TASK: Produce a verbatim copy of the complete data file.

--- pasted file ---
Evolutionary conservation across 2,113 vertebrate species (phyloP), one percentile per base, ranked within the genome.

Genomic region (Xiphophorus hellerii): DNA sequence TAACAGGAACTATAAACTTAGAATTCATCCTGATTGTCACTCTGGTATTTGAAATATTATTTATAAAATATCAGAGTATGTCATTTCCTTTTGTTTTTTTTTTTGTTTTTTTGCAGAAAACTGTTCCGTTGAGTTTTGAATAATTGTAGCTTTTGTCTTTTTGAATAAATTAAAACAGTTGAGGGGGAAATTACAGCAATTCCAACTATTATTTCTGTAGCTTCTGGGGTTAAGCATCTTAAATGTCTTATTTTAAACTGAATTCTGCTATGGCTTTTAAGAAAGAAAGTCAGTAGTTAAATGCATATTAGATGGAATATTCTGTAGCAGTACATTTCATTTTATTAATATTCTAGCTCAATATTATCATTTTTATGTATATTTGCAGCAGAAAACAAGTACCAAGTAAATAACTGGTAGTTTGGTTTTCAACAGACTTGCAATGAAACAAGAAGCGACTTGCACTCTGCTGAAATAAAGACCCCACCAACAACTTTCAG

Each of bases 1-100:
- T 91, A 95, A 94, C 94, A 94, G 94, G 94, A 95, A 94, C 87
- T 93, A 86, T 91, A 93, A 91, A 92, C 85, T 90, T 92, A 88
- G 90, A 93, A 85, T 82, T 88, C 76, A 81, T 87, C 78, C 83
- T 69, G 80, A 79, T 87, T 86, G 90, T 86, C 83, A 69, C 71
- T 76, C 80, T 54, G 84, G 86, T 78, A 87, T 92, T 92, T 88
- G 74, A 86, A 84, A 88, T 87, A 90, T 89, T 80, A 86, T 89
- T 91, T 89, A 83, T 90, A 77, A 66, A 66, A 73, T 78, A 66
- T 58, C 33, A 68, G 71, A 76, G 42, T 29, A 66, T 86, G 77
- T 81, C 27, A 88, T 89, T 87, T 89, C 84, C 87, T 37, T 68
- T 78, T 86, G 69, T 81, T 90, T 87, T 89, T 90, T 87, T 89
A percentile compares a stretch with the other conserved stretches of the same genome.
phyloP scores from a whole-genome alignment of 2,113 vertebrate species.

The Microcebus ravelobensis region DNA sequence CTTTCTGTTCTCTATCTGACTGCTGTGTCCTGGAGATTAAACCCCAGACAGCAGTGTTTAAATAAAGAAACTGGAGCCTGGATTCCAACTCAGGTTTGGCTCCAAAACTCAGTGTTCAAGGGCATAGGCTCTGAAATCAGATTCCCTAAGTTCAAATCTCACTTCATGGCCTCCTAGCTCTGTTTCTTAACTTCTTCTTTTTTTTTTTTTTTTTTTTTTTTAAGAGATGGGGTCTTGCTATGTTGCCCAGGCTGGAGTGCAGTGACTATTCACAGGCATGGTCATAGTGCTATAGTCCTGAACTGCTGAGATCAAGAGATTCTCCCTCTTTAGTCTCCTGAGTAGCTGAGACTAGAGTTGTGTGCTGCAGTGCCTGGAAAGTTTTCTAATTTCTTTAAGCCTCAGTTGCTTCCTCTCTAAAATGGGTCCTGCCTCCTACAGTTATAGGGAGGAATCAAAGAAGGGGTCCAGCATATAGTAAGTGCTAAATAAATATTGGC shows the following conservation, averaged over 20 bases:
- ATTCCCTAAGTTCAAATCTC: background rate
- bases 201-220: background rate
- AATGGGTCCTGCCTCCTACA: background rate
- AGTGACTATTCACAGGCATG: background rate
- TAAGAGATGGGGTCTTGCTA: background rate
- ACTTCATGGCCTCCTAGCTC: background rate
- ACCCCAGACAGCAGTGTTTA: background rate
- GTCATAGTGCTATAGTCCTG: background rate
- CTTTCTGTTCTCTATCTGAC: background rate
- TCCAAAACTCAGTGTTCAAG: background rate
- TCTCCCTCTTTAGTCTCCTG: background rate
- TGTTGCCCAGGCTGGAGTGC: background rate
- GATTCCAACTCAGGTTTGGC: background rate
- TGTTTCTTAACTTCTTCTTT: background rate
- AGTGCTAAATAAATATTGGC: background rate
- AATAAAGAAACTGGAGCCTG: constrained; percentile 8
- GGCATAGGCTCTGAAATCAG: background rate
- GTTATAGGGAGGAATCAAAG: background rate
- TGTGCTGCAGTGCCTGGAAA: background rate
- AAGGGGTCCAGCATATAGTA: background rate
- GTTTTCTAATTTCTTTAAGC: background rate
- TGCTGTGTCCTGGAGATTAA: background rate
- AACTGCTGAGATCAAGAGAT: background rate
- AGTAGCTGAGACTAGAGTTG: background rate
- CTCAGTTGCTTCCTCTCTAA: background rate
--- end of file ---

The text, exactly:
Evolutionary conservation across 2,113 vertebrate species (phyloP), one percentile per base, ranked within the genome.

Genomic region (Xiphophorus hellerii): DNA sequence TAACAGGAACTATAAACTTAGAATTCATCCTGATTGTCACTCTGGTATTTGAAATATTATTTATAAAATATCAGAGTATGTCATTTCCTTTTGTTTTTTTTTTTGTTTTTTTGCAGAAAACTGTTCCGTTGAGTTTTGAATAATTGTAGCTTTTGTCTTTTTGAATAAATTAAAACAGTTGAGGGGGAAATTACAGCAATTCCAACTATTATTTCTGTAGCTTCTGGGGTTAAGCATCTTAAATGTCTTATTTTAAACTGAATTCTGCTATGGCTTTTAAGAAAGAAAGTCAGTAGTTAAATGCATATTAGATGGAATATTCTGTAGCAGTACATTTCATTTTATTAATATTCTAGCTCAATATTATCATTTTTATGTATATTTGCAGCAGAAAACAAGTACCAAGTAAATAACTGGTAGTTTGGTTTTCAACAGACTTGCAATGAAACAAGAAGCGACTTGCACTCTGCTGAAATAAAGACCCCACCAACAACTTTCAG

Each of bases 1-100:
- T 91, A 95, A 94, C 94, A 94, G 94, G 94, A 95, A 94, C 87
- T 93, A 86, T 91, A 93, A 91, A 92, C 85, T 90, T 92, A 88
- G 90, A 93, A 85, T 82, T 88, C 76, A 81, T 87, C 78, C 83
- T 69, G 80, A 79, T 87, T 86, G 90, T 86, C 83, A 69, C 71
- T 76, C 80, T 54, G 84, G 86, T 78, A 87, T 92, T 92, T 88
- G 74, A 86, A 84, A 88, T 87, A 90, T 89, T 80, A 86, T 89
- T 91, T 89, A 83, T 90, A 77, A 66, A 66, A 73, T 78, A 66
- T 58, C 33, A 68, G 71, A 76, G 42, T 29, A 66, T 86, G 77
- T 81, C 27, A 88, T 89, T 87, T 89, C 84, C 87, T 37, T 68
- T 78, T 86, G 69, T 81, T 90, T 87, T 89, T 90, T 87, T 89
A percentile compares a stretch with the other conserved stretches of the same genome.
phyloP scores from a whole-genome alignment of 2,113 vertebrate species.

The Microcebus ravelobensis region DNA sequence CTTTCTGTTCTCTATCTGACTGCTGTGTCCTGGAGATTAAACCCCAGACAGCAGTGTTTAAATAAAGAAACTGGAGCCTGGATTCCAACTCAGGTTTGGCTCCAAAACTCAGTGTTCAAGGGCATAGGCTCTGAAATCAGATTCCCTAAGTTCAAATCTCACTTCATGGCCTCCTAGCTCTGTTTCTTAACTTCTTCTTTTTTTTTTTTTTTTTTTTTTTTAAGAGATGGGGTCTTGCTATGTTGCCCAGGCTGGAGTGCAGTGACTATTCACAGGCATGGTCATAGTGCTATAGTCCTGAACTGCTGAGATCAAGAGATTCTCCCTCTTTAGTCTCCTGAGTAGCTGAGACTAGAGTTGTGTGCTGCAGTGCCTGGAAAGTTTTCTAATTTCTTTAAGCCTCAGTTGCTTCCTCTCTAAAATGGGTCCTGCCTCCTACAGTTATAGGGAGGAATCAAAGAAGGGGTCCAGCATATAGTAAGTGCTAAATAAATATTGGC shows the following conservation, averaged over 20 bases:
- ATTCCCTAAGTTCAAATCTC: background rate
- bases 201-220: background rate
- AATGGGTCCTGCCTCCTACA: background rate
- AGTGACTATTCACAGGCATG: background rate
- TAAGAGATGGGGTCTTGCTA: background rate
- ACTTCATGGCCTCCTAGCTC: background rate
- ACCCCAGACAGCAGTGTTTA: background rate
- GTCATAGTGCTATAGTCCTG: background rate
- CTTTCTGTTCTCTATCTGAC: background rate
- TCCAAAACTCAGTGTTCAAG: background rate
- TCTCCCTCTTTAGTCTCCTG: background rate
- TGTTGCCCAGGCTGGAGTGC: background rate
- GATTCCAACTCAGGTTTGGC: background rate
- TGTTTCTTAACTTCTTCTTT: background rate
- AGTGCTAAATAAATATTGGC: background rate
- AATAAAGAAACTGGAGCCTG: constrained; percentile 8
- GGCATAGGCTCTGAAATCAG: background rate
- GTTATAGGGAGGAATCAAAG: background rate
- TGTGCTGCAGTGCCTGGAAA: background rate
- AAGGGGTCCAGCATATAGTA: background rate
- GTTTTCTAATTTCTTTAAGC: background rate
- TGCTGTGTCCTGGAGATTAA: background rate
- AACTGCTGAGATCAAGAGAT: background rate
- AGTAGCTGAGACTAGAGTTG: background rate
- CTCAGTTGCTTCCTCTCTAA: background rate